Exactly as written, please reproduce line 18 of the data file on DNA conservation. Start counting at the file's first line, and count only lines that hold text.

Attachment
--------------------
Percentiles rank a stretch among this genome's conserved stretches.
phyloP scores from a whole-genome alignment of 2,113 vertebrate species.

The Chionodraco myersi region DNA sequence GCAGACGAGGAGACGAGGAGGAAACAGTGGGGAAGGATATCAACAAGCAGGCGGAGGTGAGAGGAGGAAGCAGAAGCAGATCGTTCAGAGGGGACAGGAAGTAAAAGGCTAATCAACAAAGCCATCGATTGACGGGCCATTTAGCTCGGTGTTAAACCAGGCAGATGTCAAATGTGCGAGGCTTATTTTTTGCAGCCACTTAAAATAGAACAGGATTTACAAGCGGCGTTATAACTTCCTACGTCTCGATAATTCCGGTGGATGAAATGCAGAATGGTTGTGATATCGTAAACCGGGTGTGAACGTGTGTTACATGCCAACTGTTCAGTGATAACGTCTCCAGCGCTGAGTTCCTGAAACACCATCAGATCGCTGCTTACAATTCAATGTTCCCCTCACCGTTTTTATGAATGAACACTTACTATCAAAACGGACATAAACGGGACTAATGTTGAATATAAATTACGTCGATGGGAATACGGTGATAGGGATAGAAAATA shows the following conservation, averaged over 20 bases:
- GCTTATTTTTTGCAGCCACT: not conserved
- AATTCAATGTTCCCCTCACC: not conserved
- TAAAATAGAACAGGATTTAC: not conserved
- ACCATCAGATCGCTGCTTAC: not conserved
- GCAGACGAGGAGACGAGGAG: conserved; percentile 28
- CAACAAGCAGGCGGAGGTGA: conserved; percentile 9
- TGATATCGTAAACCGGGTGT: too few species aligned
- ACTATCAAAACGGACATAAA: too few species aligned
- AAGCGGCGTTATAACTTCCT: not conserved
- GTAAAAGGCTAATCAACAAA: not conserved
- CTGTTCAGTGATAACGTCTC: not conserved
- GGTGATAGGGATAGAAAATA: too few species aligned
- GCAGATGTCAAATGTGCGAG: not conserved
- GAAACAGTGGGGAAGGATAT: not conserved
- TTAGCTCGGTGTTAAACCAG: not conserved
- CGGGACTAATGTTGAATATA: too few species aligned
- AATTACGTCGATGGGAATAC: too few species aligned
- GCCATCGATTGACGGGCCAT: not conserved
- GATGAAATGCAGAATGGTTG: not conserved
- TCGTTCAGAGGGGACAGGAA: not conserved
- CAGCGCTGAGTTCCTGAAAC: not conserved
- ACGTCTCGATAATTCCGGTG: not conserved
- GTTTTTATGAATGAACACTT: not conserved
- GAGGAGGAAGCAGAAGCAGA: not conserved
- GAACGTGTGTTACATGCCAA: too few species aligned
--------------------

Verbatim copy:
- TTAGCTCGGTGTTAAACCAG: not conserved